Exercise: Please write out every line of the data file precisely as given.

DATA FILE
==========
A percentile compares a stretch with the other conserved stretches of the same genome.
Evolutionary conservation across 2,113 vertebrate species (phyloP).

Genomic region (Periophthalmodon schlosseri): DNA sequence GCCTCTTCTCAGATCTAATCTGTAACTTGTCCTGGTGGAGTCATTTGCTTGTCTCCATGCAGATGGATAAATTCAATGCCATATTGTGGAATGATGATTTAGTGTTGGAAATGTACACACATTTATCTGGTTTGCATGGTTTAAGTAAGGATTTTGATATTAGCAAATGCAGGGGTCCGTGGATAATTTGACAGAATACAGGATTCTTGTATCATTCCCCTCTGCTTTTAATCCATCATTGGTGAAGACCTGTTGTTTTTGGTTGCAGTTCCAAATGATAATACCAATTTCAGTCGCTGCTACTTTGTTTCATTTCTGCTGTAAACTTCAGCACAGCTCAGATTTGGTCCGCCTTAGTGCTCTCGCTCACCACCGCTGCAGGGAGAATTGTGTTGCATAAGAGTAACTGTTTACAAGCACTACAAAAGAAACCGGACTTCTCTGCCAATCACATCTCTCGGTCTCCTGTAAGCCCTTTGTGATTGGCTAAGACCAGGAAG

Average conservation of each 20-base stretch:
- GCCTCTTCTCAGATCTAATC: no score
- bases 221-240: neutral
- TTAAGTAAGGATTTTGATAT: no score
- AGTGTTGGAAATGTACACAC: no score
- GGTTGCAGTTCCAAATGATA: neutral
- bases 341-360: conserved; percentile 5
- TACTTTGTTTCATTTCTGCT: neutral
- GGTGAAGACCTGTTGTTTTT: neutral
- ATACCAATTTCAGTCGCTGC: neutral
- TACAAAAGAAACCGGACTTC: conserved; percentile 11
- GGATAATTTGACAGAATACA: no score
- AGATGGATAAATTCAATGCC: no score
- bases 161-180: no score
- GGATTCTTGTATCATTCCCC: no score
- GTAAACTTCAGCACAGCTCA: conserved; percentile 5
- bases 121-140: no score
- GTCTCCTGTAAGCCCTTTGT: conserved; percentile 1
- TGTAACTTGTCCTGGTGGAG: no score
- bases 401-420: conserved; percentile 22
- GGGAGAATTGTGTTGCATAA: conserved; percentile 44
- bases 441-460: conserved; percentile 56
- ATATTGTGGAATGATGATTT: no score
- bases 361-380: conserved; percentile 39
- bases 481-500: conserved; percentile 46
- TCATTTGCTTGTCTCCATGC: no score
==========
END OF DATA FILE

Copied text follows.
A percentile compares a stretch with the other conserved stretches of the same genome.
Evolutionary conservation across 2,113 vertebrate species (phyloP).

Genomic region (Periophthalmodon schlosseri): DNA sequence GCCTCTTCTCAGATCTAATCTGTAACTTGTCCTGGTGGAGTCATTTGCTTGTCTCCATGCAGATGGATAAATTCAATGCCATATTGTGGAATGATGATTTAGTGTTGGAAATGTACACACATTTATCTGGTTTGCATGGTTTAAGTAAGGATTTTGATATTAGCAAATGCAGGGGTCCGTGGATAATTTGACAGAATACAGGATTCTTGTATCATTCCCCTCTGCTTTTAATCCATCATTGGTGAAGACCTGTTGTTTTTGGTTGCAGTTCCAAATGATAATACCAATTTCAGTCGCTGCTACTTTGTTTCATTTCTGCTGTAAACTTCAGCACAGCTCAGATTTGGTCCGCCTTAGTGCTCTCGCTCACCACCGCTGCAGGGAGAATTGTGTTGCATAAGAGTAACTGTTTACAAGCACTACAAAAGAAACCGGACTTCTCTGCCAATCACATCTCTCGGTCTCCTGTAAGCCCTTTGTGATTGGCTAAGACCAGGAAG

Average conservation of each 20-base stretch:
- GCCTCTTCTCAGATCTAATC: no score
- bases 221-240: neutral
- TTAAGTAAGGATTTTGATAT: no score
- AGTGTTGGAAATGTACACAC: no score
- GGTTGCAGTTCCAAATGATA: neutral
- bases 341-360: conserved; percentile 5
- TACTTTGTTTCATTTCTGCT: neutral
- GGTGAAGACCTGTTGTTTTT: neutral
- ATACCAATTTCAGTCGCTGC: neutral
- TACAAAAGAAACCGGACTTC: conserved; percentile 11
- GGATAATTTGACAGAATACA: no score
- AGATGGATAAATTCAATGCC: no score
- bases 161-180: no score
- GGATTCTTGTATCATTCCCC: no score
- GTAAACTTCAGCACAGCTCA: conserved; percentile 5
- bases 121-140: no score
- GTCTCCTGTAAGCCCTTTGT: conserved; percentile 1
- TGTAACTTGTCCTGGTGGAG: no score
- bases 401-420: conserved; percentile 22
- GGGAGAATTGTGTTGCATAA: conserved; percentile 44
- bases 441-460: conserved; percentile 56
- ATATTGTGGAATGATGATTT: no score
- bases 361-380: conserved; percentile 39
- bases 481-500: conserved; percentile 46
- TCATTTGCTTGTCTCCATGC: no score